A senior police officer was quoted as saying gold shops are the hardest nuts to crack. Certainly compared to the convenience store robbery, which is a nut with a very soft shell.
We can conclude that, in the scheme of things, gold shop and bank robberies are a minor part of the crime industry operating in Bangkok and elsewhere in Thailand.
What security arrangements are used by gold shop owners?
I’ve written about the poor pay of the police in Thailand in an essay titled The High Cost of Badly Paid Cops. Many rank and file Thai cops work a second job to make ends meet. One of the popular moonlighting gigs is working as a security guard in a gold shop. For many years, you could walk past a gold shop in the main shopping areas along roads such as Yaowarat, Silom, or Sukhumvit and spot a uniformed Thai police officer through the window. He (I never saw a female cop working in a gold shop) appeared inside the shop, usually seated on a chair, looking bored.
The use of regular police officers rests on two premises: 1) the presence in a gold shop or bank of a uniformed cop, a gun strapped to his hip, means only the most hardened and determined criminal are expected to rob the place; and 2) there is a ready supply of police willing to act as security guards as they are underpaid. With enough of the security moonlighting jobs for lowly paid cops, it takes the heat off the politicians to increase police pay. The authorities can factor in the second-job income received from the security detail and conclude that overall the average cop is able to get by. In the traditional system, everyone benefited. The shop owner from enhanced security, and the government in underpaying the police.
What role has new technology played in disrupting the old arrangements?
Two things have happened.
CCTV cameras became cheap, reliable and robbers except for the total morons know that gold shops and banks have cameras recording everyone coming in and out. The thing with CCTV cameras is they work 24/7, they never get tired, bored, or read newspapers. They aren’t fitted out with guns (wait five years for that development), which deter robbers, though may also terrify some customers. A terrified customer is less in the mood to buy gold.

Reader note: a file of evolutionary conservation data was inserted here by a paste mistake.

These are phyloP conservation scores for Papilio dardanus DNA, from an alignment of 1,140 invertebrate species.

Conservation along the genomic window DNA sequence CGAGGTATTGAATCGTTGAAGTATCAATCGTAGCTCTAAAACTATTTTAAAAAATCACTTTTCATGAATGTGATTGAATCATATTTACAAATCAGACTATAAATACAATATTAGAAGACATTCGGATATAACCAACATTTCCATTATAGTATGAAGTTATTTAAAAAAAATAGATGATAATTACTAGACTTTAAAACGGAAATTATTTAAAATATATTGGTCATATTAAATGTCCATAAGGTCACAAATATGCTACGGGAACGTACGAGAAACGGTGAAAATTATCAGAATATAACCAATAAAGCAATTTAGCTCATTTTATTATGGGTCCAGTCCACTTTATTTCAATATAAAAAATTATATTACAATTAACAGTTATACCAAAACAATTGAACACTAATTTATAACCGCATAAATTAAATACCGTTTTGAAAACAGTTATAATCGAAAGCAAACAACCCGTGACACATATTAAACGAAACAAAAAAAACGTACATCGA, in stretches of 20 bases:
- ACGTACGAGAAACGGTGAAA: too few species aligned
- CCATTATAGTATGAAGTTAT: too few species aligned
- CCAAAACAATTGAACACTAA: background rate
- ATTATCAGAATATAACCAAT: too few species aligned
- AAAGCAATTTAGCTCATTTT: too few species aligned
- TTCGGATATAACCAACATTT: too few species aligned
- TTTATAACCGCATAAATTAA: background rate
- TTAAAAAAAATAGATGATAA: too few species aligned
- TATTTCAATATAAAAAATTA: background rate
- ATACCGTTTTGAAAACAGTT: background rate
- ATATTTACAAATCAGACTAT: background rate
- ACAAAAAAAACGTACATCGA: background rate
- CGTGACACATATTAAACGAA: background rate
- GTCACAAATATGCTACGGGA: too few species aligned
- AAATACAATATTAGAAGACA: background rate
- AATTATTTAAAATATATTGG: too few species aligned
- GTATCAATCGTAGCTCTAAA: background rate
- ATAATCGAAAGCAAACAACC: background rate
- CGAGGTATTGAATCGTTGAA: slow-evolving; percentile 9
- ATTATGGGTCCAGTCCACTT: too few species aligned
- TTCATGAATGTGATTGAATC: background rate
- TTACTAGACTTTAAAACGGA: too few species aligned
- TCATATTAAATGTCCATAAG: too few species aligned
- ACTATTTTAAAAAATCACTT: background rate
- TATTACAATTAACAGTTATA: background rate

Point the finger in the direction of the Internet. The trail of disruptions mostly leads back to new technology and the use of the Internet. CCTV cameras can be linked directly with police stations. Why continue to employ human security guards when CCTV cameras can do the job cheaper and better?
The disruption of the security job sector in gold shops and banks
Most employment sectors are bleeding jobs. It started with ATMs, an easy way to do banking without joining a queue. This trend line will only become worse over time for bank employees. Computers and robots can simply do the work cheaper, longer, better and without expecting a bonus at New Years. Gold shops and banks are in the business to keep costs low, revenues increasing, and profit margins high. In the cold-blooded, rational world, security guards are a cost to be measured against the costs of alternative methods of providing security. If the costs of new technology plus the insurance premium paid to insure against theft and robbery are lower than the wages and benefits paid to an off-duty police officer, doesn’t the capitalist mind conclude—no more security guards. Money is saved. Profits go up. Shareholders are rewarded with higher dividends.